Development High Stakes Tutorials

Importing a NFS5 PU track into Unreal Engine 5


Step 1 – Exporting the track

First you should open up your blender track project, in this case the “Industrial”-track from NFS5 (you can follow my guide and download the blender project here)

Then just go to file > export > fbx

Adjust the settings to your needs and export the track.

Step 2 – Importing into UE5

I already have setup up a basic vehicle game template I am using, if you don’t have any you can use the one shipped with the unreal engine or google up some tutorials, there are plenty.

First a new level should be created, I suggest to select “Open World” or “Basic” – I used “basic” for the following steps.

First of the floor static mesh (SM) can be removed as it is not needed.

Second a new folder, according to your track, should be created – I chose “industrial”

Navigate inside that newly created folder and click on “Import” right above the content browser

Navigate to the folder where you exported the .fbx-file to and select the correct .fbx-file, then hit “open”

In the following dialog window make sure you have selected “Create New Materials” within the “Material Import Method” so that the engine is creating the materials for you. Then simply hit “import” and sit back and wait.

This may take a while depending on how many objects your imported track has. Once its done you will find the imported geometry (static meshes), textures and materials in your content browser

First, now you should hit the “Save all” button to save the level and all imported assets, that will make alot of perfomance difference.

Once the saving process is done you surely want to have the track in your level, right? Okay, gotcha.

The easiest way is to apply a filter to your working folder, filtering for “static meshes” because within the whole texture-material-static-mesh-mess you simply don’t want to search for the SMs right?

Step 2 – Getting the track to play

As mentioned before, set a filter by clicking the filter-icon and selecting “static mesh”.

then apply the filter by simply clicking it on the left hand side (depending on your layout) of the content browser:

And all off a sudden you will see all the beautiful meshes you freshly imported, all textured and ready to use (the view might differ from mine as I sorted, grouped and united the track’s objects before to fit my needs)

Then all you need to do is press CTRL+A (to select all static meshes) and drag&drop it into the viewport above

And you have successfully imported the track to the unreal engine 5.

Step 3 – adjusting the collision

per default you would not be able to “race” the track right now as the collision settings would block you to do so. So the easiest way to adjust this is – as I do know you simply want to RACE THE TRACK – open the static mesh’s properties (one by one, by simply double-clicking it) and go to the collision settings:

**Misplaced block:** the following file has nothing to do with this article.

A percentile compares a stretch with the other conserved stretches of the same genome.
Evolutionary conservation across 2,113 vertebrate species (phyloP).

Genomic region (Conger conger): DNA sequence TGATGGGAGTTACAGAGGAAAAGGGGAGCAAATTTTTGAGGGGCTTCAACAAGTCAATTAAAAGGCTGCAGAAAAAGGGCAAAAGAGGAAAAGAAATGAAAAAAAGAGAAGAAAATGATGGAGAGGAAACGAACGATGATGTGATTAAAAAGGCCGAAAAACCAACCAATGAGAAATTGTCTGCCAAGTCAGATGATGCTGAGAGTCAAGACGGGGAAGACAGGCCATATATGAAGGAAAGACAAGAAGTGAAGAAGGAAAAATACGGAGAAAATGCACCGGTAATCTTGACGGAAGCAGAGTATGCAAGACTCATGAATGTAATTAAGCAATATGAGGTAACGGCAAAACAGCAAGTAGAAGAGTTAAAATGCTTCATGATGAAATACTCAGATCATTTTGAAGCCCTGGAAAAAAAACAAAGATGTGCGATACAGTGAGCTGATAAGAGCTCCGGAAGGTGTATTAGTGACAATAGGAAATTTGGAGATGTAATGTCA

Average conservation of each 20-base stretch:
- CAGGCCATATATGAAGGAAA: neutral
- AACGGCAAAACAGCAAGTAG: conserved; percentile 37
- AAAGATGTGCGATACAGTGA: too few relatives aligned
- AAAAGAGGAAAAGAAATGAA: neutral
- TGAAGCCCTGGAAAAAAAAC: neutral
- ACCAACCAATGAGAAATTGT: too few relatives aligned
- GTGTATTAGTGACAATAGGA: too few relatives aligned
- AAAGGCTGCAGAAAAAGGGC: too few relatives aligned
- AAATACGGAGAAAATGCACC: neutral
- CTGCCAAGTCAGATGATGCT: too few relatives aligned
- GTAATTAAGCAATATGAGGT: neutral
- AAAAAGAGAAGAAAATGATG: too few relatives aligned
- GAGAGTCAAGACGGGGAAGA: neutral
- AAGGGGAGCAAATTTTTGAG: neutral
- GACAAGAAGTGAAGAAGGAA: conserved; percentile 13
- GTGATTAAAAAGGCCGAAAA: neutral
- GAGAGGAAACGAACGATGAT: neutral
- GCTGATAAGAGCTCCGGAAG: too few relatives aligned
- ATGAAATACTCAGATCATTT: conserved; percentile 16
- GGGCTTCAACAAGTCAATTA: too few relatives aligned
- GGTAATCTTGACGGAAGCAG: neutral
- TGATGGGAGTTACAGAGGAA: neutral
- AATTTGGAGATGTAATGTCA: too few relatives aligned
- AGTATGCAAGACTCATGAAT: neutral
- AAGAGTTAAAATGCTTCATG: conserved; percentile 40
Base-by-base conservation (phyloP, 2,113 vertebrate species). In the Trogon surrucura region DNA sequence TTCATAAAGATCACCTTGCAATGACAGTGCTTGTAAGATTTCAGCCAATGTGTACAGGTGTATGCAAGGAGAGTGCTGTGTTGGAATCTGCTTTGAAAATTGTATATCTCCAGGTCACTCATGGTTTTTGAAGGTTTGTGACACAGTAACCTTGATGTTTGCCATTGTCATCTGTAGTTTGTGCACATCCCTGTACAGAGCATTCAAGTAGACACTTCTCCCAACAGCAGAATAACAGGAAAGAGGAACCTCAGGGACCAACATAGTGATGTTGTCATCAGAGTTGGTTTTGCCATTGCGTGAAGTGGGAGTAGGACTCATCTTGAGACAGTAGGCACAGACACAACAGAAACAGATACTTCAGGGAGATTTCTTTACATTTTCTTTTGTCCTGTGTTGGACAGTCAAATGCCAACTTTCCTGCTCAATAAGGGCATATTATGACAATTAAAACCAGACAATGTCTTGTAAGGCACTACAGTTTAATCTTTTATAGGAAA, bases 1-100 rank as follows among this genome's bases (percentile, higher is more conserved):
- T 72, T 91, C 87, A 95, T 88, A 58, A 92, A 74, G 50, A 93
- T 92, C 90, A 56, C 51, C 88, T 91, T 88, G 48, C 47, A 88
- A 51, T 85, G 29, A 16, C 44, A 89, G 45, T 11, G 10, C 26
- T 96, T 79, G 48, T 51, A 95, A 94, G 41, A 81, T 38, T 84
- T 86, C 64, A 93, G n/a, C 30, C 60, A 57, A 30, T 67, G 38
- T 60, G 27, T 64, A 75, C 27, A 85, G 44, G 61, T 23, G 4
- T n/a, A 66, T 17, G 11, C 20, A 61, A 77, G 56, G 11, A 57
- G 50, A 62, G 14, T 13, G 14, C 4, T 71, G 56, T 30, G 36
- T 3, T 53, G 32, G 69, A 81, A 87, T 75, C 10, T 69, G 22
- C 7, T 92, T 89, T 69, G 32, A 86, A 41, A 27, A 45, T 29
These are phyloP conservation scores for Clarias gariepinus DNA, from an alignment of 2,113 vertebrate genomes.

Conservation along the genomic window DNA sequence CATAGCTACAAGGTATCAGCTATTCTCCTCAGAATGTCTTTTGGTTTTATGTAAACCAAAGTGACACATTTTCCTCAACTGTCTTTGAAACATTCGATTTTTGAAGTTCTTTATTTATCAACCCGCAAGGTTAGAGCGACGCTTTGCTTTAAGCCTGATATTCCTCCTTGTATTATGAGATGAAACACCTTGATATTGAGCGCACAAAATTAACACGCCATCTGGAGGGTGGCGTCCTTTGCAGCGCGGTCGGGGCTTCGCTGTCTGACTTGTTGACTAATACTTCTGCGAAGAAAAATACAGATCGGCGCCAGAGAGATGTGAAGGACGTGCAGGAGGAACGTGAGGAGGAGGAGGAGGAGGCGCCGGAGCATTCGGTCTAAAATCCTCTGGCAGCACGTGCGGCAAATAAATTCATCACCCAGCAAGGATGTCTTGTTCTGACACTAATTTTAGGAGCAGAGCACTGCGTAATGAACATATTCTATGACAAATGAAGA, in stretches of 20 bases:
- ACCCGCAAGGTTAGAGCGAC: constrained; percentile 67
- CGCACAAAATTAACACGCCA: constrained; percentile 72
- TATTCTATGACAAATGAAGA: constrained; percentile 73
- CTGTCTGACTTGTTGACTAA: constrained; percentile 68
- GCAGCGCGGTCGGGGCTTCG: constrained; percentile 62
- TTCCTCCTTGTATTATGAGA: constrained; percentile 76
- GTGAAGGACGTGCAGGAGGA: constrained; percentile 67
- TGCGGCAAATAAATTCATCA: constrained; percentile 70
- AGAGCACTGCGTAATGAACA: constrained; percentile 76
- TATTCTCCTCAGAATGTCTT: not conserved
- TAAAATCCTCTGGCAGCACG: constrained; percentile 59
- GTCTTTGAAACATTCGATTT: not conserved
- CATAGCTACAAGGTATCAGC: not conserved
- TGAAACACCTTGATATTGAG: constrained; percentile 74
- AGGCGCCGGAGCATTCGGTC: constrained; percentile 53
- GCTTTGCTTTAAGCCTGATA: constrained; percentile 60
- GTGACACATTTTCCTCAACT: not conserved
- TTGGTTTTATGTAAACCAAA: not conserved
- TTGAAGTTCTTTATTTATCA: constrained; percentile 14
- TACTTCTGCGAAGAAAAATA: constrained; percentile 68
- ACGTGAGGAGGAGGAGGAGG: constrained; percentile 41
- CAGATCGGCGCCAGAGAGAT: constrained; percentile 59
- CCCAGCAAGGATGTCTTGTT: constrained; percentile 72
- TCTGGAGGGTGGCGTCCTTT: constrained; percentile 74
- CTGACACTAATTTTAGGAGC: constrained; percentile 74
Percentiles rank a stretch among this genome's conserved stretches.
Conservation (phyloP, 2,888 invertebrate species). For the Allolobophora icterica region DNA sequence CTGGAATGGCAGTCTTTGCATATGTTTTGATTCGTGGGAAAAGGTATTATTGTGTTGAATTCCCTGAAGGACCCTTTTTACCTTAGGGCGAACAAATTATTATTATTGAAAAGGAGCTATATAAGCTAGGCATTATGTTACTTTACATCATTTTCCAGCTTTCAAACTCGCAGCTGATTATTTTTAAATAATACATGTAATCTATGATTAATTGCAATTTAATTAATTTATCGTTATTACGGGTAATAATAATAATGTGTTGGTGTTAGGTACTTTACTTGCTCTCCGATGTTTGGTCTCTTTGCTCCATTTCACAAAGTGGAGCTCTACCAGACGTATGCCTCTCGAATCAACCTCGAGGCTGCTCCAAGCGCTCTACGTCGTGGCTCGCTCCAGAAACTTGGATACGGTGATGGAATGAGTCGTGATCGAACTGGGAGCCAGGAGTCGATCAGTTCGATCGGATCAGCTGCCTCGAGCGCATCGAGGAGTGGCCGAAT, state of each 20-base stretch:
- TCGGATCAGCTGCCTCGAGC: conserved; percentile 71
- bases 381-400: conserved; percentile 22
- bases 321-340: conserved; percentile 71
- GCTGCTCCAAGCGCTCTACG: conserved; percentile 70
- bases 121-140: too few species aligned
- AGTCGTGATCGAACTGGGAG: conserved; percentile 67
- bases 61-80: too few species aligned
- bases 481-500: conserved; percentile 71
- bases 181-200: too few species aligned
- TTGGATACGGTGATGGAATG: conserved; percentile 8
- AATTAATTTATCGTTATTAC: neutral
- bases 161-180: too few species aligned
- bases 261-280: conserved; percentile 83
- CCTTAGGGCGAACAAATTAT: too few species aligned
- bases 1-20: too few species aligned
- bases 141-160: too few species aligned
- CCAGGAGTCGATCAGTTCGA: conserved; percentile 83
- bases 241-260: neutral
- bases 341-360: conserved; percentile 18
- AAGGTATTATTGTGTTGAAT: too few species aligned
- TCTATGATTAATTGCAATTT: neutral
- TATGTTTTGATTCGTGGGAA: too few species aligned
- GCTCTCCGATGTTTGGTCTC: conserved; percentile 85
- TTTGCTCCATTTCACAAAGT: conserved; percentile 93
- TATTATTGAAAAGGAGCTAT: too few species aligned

In there you will find the setting “Collision Complexity” – just set this to “use Complex Collision as simple”

This will force the engine to use the mesh of the static mesh as a collision instead of creating a basic box around it – to make the difference clear on a smaller mesh you will see both, simple and complex collision on the following mesh:

green being the simple collision, turquise being the complex collision. In this case using simple collision would lead to not being able to drive through the crane.

Make sure to hit the save button as changing the collision preset is not saved automatically!

Repeat this step for all needed objects (depending on how many you have)

Step 4 – adjusting the size

This step can be very frustrating, but is mandatory. You need to get any reference point from the old game and transfer it to the new one to adjust the sizes – more or less, depending on how accurate you want it to be.

As I do not have yet a Porsche model ingame I am using the existing McLaren F1 as reference as well as some ingame shots from the original game.

First we take a screenshot of the starting lane and find the same spot in the unreal engine project

Once we found the spot we add our car as reference object

Now, for my good, it seems to be pretty well scaled. If you are not the lucky one to find the scaling right, just select all track objects in the level outliner (top right in the default layout) and adjust the scaling accordingly – attention, some math can be required (e.g. the original game screenshot car (911 GT-1 ) is 1990mm width, McLaren F1 is 1820mm width), so you could measure the actual ingame road lane width and transfer it to unreal engine using simple math.

Step 4 – adjusting materials

Gladly we have all needed materials ready, sadly they are all missing the alpha channel and, as the NFS5-Engine is dealing a lot of objects as two-sided, this setting is also missing and needs to be adjusted.

This is how to do it

First, detect the materials/textures that have an alpha channel and/or are two sided, e.g. signs, trees etc.

those for example are pretty sure having an alpha channel

Once you find the texture/material, double click the material (NOT the texture). The editor will open a new window, looking like this

In here, left hand side, change the “Blend mode” to “Masked” and check “Two Sided”

Then in the notes view you can now drag the A (for alpha) channel note to the opacity mask note

You will notice (depending on the texture) that there now will be transparent parts and the shadow will be calculated accordingly

Afterwards always hit APPLY first, then SAVE

repeat this step for all needed textures/materials. Knowing the original track/textures does help as well as flying through the track in the engine.

Step 5 – adjusting lightning

Of couse you could race now, but as you are tend to get the atmosphere right we should adjust the lightning and atmosphere – using – again – old ingame references.

Step 6 – race!